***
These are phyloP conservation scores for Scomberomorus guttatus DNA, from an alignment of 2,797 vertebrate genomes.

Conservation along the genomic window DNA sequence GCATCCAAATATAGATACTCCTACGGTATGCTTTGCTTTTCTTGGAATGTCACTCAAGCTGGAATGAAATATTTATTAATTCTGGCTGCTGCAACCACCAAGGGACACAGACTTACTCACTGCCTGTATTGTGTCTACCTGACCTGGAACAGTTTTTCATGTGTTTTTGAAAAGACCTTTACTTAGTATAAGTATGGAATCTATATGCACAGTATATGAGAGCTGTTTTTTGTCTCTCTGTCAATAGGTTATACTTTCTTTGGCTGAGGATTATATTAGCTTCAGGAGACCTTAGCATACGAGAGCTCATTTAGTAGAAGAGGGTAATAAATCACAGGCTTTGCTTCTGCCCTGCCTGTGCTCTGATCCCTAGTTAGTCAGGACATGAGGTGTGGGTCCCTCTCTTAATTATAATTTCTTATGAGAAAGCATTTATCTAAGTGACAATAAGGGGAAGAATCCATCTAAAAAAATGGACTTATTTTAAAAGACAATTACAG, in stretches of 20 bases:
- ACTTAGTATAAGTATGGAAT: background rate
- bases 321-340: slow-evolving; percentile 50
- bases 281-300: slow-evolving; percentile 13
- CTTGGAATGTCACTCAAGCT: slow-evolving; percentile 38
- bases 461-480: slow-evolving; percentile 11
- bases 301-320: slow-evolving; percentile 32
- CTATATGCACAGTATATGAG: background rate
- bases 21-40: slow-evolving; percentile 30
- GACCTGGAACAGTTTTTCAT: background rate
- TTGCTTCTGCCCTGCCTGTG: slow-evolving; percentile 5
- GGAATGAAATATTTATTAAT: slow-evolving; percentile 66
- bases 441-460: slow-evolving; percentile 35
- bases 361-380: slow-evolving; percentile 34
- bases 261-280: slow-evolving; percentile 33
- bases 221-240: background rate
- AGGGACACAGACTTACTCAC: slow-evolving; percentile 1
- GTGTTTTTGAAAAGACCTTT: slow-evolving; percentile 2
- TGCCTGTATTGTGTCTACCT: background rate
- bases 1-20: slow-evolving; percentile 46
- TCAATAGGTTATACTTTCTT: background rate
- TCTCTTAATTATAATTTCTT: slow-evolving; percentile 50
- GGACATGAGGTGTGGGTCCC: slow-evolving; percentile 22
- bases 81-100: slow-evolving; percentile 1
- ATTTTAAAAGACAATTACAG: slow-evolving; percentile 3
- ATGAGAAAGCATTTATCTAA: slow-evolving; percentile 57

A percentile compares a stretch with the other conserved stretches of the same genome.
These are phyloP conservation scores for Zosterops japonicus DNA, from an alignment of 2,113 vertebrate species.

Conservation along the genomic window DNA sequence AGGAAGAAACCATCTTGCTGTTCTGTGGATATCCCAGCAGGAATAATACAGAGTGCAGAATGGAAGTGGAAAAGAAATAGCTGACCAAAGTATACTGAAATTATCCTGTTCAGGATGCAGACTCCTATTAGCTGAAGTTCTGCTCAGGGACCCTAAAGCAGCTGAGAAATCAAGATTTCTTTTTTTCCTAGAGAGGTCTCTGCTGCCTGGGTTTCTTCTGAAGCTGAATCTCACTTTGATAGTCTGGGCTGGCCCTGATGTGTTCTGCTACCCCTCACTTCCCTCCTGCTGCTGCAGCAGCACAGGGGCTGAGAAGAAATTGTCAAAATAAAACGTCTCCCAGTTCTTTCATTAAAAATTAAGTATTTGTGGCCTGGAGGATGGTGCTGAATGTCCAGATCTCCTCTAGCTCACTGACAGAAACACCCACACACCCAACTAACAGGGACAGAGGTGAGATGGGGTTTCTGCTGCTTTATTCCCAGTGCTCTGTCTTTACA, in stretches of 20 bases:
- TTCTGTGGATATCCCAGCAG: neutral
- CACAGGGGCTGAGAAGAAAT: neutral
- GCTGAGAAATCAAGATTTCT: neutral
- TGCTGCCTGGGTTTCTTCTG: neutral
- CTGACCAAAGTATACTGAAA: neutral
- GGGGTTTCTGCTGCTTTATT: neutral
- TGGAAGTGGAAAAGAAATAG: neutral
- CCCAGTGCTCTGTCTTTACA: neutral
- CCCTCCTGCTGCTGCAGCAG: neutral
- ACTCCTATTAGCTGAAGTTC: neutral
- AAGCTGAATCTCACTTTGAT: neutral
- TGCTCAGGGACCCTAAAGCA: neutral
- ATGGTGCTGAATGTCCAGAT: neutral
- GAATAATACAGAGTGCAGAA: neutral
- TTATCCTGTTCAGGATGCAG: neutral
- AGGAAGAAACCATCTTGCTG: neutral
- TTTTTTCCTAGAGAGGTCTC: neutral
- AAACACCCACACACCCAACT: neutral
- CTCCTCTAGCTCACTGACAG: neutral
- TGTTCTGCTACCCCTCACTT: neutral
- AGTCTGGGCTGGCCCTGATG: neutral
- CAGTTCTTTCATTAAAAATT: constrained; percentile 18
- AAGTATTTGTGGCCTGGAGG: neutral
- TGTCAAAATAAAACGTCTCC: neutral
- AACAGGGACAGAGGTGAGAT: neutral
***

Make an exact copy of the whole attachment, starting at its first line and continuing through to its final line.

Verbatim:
These are phyloP conservation scores for Scomberomorus guttatus DNA, from an alignment of 2,797 vertebrate genomes.

Conservation along the genomic window DNA sequence GCATCCAAATATAGATACTCCTACGGTATGCTTTGCTTTTCTTGGAATGTCACTCAAGCTGGAATGAAATATTTATTAATTCTGGCTGCTGCAACCACCAAGGGACACAGACTTACTCACTGCCTGTATTGTGTCTACCTGACCTGGAACAGTTTTTCATGTGTTTTTGAAAAGACCTTTACTTAGTATAAGTATGGAATCTATATGCACAGTATATGAGAGCTGTTTTTTGTCTCTCTGTCAATAGGTTATACTTTCTTTGGCTGAGGATTATATTAGCTTCAGGAGACCTTAGCATACGAGAGCTCATTTAGTAGAAGAGGGTAATAAATCACAGGCTTTGCTTCTGCCCTGCCTGTGCTCTGATCCCTAGTTAGTCAGGACATGAGGTGTGGGTCCCTCTCTTAATTATAATTTCTTATGAGAAAGCATTTATCTAAGTGACAATAAGGGGAAGAATCCATCTAAAAAAATGGACTTATTTTAAAAGACAATTACAG, in stretches of 20 bases:
- ACTTAGTATAAGTATGGAAT: background rate
- bases 321-340: slow-evolving; percentile 50
- bases 281-300: slow-evolving; percentile 13
- CTTGGAATGTCACTCAAGCT: slow-evolving; percentile 38
- bases 461-480: slow-evolving; percentile 11
- bases 301-320: slow-evolving; percentile 32
- CTATATGCACAGTATATGAG: background rate
- bases 21-40: slow-evolving; percentile 30
- GACCTGGAACAGTTTTTCAT: background rate
- TTGCTTCTGCCCTGCCTGTG: slow-evolving; percentile 5
- GGAATGAAATATTTATTAAT: slow-evolving; percentile 66
- bases 441-460: slow-evolving; percentile 35
- bases 361-380: slow-evolving; percentile 34
- bases 261-280: slow-evolving; percentile 33
- bases 221-240: background rate
- AGGGACACAGACTTACTCAC: slow-evolving; percentile 1
- GTGTTTTTGAAAAGACCTTT: slow-evolving; percentile 2
- TGCCTGTATTGTGTCTACCT: background rate
- bases 1-20: slow-evolving; percentile 46
- TCAATAGGTTATACTTTCTT: background rate
- TCTCTTAATTATAATTTCTT: slow-evolving; percentile 50
- GGACATGAGGTGTGGGTCCC: slow-evolving; percentile 22
- bases 81-100: slow-evolving; percentile 1
- ATTTTAAAAGACAATTACAG: slow-evolving; percentile 3
- ATGAGAAAGCATTTATCTAA: slow-evolving; percentile 57

A percentile compares a stretch with the other conserved stretches of the same genome.
These are phyloP conservation scores for Zosterops japonicus DNA, from an alignment of 2,113 vertebrate species.

Conservation along the genomic window DNA sequence AGGAAGAAACCATCTTGCTGTTCTGTGGATATCCCAGCAGGAATAATACAGAGTGCAGAATGGAAGTGGAAAAGAAATAGCTGACCAAAGTATACTGAAATTATCCTGTTCAGGATGCAGACTCCTATTAGCTGAAGTTCTGCTCAGGGACCCTAAAGCAGCTGAGAAATCAAGATTTCTTTTTTTCCTAGAGAGGTCTCTGCTGCCTGGGTTTCTTCTGAAGCTGAATCTCACTTTGATAGTCTGGGCTGGCCCTGATGTGTTCTGCTACCCCTCACTTCCCTCCTGCTGCTGCAGCAGCACAGGGGCTGAGAAGAAATTGTCAAAATAAAACGTCTCCCAGTTCTTTCATTAAAAATTAAGTATTTGTGGCCTGGAGGATGGTGCTGAATGTCCAGATCTCCTCTAGCTCACTGACAGAAACACCCACACACCCAACTAACAGGGACAGAGGTGAGATGGGGTTTCTGCTGCTTTATTCCCAGTGCTCTGTCTTTACA, in stretches of 20 bases:
- TTCTGTGGATATCCCAGCAG: neutral
- CACAGGGGCTGAGAAGAAAT: neutral
- GCTGAGAAATCAAGATTTCT: neutral
- TGCTGCCTGGGTTTCTTCTG: neutral
- CTGACCAAAGTATACTGAAA: neutral
- GGGGTTTCTGCTGCTTTATT: neutral
- TGGAAGTGGAAAAGAAATAG: neutral
- CCCAGTGCTCTGTCTTTACA: neutral
- CCCTCCTGCTGCTGCAGCAG: neutral
- ACTCCTATTAGCTGAAGTTC: neutral
- AAGCTGAATCTCACTTTGAT: neutral
- TGCTCAGGGACCCTAAAGCA: neutral
- ATGGTGCTGAATGTCCAGAT: neutral
- GAATAATACAGAGTGCAGAA: neutral
- TTATCCTGTTCAGGATGCAG: neutral
- AGGAAGAAACCATCTTGCTG: neutral
- TTTTTTCCTAGAGAGGTCTC: neutral
- AAACACCCACACACCCAACT: neutral
- CTCCTCTAGCTCACTGACAG: neutral
- TGTTCTGCTACCCCTCACTT: neutral
- AGTCTGGGCTGGCCCTGATG: neutral
- CAGTTCTTTCATTAAAAATT: constrained; percentile 18
- AAGTATTTGTGGCCTGGAGG: neutral
- TGTCAAAATAAAACGTCTCC: neutral
- AACAGGGACAGAGGTGAGAT: neutral